All of this may sound like excuse-making. But there are a multitude of hefty ‘but’s. On the whole, the response of the established cricket media to the turmoil triggered on 4th February 2014 has fallen so far short of adequacy that no caveats amount to exoneration.

Newspapers and mainstream websites, along with broadcasters, enjoy many privileges. The ECB award them the status of ‘accredited’ media. This means their correspondents are appointed as the public’s eyes and ears, and receive seats in the press box, as well as interview access to players and staff, and off-the-record conversations with officials. Neither bloggers not readers are afforded such accreditation.

With privileges come responsibilities – chiefly, the duty to hold authority to account. You can’t have one without the other, especially when many papers regard themselves as ‘newspapers of record’. The inky press generally exudes a sense of entitlement and officialdom. “Because we’re the Daily X, we should be able to do y and find out z”. Once again, that right brings a responsibility.

With the Pietersen affair, the cricket media signally failed to hold the ECB to account. The ECB lied, and covered up their lies. It was as clear a case as you could imagine of misconduct and moral corruption by a public body. Yet this was barely explored and never properly investigated. Even material in the public domain was poorly studied. The ‘due diligence’ dossier passed by largely unremarked. Pietersen’s book was skim-read for lurid slurs while his serious accusations of ECB bullying and hypocrisy were ignored.

When vocal members of the public complained about this dereliction of duty, some pressmen replied by saying, ‘well we asked them, but they wouldn’t say’. This was a ridiculous excuse. In other spheres of news, the silence of authorities during a scandal becomes a story in itself. Front pages scream for answers. Newspapers ratchet up the pressure by cajoling third parties to provoke a response.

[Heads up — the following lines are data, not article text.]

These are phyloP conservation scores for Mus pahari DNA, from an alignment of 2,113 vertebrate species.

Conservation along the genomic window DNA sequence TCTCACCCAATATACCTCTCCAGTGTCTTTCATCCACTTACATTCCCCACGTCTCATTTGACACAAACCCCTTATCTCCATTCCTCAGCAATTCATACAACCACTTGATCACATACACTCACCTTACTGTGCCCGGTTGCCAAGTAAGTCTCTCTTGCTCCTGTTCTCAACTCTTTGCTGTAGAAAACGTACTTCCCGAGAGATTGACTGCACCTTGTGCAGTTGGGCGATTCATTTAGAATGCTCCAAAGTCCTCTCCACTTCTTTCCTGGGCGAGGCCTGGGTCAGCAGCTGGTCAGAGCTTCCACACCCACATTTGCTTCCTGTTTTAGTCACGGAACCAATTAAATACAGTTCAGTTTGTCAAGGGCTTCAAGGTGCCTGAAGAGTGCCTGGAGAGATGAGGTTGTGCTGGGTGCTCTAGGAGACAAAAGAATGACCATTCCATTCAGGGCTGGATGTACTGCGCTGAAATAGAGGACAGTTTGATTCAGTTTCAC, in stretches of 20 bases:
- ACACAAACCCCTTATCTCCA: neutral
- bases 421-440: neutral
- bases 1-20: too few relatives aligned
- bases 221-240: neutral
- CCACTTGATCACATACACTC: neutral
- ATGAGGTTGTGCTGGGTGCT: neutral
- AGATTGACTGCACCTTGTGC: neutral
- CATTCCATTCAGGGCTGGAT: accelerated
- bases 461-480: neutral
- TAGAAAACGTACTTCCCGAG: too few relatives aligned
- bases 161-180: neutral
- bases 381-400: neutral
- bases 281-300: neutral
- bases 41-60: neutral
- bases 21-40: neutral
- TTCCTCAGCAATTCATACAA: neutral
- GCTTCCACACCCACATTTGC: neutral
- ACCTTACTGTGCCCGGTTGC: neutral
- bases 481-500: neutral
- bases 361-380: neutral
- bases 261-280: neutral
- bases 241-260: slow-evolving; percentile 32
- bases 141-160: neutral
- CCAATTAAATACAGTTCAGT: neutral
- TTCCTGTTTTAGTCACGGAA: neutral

There were plenty of options available to the cricket press, had they been more tenacious and inquisitive. They could  have highlighted the blatant contradictions in the ECB’s own testimony. They might have striven for a whistle-blower. They should have piled pressure on the DCMS, Sport England (who give the ECB funding), and England sponsors Waitrose and Investec, to demand answers.

Unless I’ve missed something, none of this happened. Some journalists tried. A few tried hard. But no one tried hard enough. Too many approached the saga with all the forensic analysis of the lazy-thinking, cliche-reliant golf club bar-bore. They couldn’t see past Pietersen’s bad-egginess to the real story, and misconceived the saga as a debate about Pietersen the man, instead of what it was, a powder-keg of ECB malpractice and mendacity.

The recent explosion of the FIFA scandal provides an instructive parallel. While there is no suggestion the ECB or its officials have engaged in financial corruption or bribery, the misconduct of each organisation has common strands.

Both the Pietersen affair, and the awarding of the 2022 World Cup to Qatar, gave off an overpowering miasma of fishiness. In each case a bizarre decision was taken but never convincingly explained. Attempts at scrutiny were met with bluster, evasion, and arrogance. What had actually happened was not what was officially presented.